Monday, May 28, 2007
Buddha's Wisdom by Yu Yao
As some of you readers know, I have spent a lot of my time in the past few years translating and working in China’s hot contemporary art scene. The Chinese art scene is one of the most dynamic ones out there, and the story of how it came to rise out of the ruins of the Cultural Revolution makes it all the more fascinating.
But a growing number of people are starting to grumble about overly inflated prices and the increasingly unattainable status of premium artworks. The luminary figures who came of age and made their names in the eighties and nineties are among some of the richest living artists in the world. Many of the artists I know own private villas in the outskirts of China’s cities. Fang Lijun, one of China’s stars, is also the owner of a large and successful chain of chic restaurants, and Zhang Xiaogang, the superstar of the Chinese contemporary movement, last year became one of only five living artists on earth to have a piece auction for over two million dollars.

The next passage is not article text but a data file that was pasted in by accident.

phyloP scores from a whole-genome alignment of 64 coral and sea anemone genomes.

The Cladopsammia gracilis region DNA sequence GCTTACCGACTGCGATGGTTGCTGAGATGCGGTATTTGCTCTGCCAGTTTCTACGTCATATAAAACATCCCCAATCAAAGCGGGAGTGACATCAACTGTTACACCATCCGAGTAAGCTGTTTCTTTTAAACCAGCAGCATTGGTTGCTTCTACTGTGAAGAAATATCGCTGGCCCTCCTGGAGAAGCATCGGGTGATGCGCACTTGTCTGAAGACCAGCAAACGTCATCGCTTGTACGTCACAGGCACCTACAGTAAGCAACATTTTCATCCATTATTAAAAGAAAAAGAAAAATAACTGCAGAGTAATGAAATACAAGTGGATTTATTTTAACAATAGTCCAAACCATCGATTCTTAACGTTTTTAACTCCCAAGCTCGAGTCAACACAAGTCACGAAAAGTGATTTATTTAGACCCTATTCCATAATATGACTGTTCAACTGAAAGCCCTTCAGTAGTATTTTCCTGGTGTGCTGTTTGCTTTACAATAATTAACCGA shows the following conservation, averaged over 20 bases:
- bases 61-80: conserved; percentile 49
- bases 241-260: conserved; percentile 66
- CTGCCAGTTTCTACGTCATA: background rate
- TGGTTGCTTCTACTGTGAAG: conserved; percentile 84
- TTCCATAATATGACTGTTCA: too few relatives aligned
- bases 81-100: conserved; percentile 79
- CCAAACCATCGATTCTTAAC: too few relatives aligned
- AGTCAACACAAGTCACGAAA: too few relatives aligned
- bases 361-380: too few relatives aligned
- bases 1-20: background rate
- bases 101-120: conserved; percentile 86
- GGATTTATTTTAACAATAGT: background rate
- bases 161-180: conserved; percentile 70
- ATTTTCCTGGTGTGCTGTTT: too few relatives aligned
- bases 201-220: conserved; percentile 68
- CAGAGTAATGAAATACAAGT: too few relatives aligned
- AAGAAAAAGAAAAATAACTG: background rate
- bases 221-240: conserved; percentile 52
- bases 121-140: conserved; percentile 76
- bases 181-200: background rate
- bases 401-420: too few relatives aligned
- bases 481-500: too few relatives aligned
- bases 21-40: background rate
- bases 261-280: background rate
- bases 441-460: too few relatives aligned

There are a lot of reasons behind this, and a lot of interesting stories to tell about this scene, but that will be for another article or articles. Basically what you need to know for now is that prices for good Chinese art are extremely high, and international dealers and auction houses have been flocking to Beijing and Shanghai over the past few years hoping to get in on the action. All eyes are on the auctions, as the standard business model seems to be to buy art on the cheap, create a buzz about the artist, and auction the stuff at Christie’s or Sotheby’s.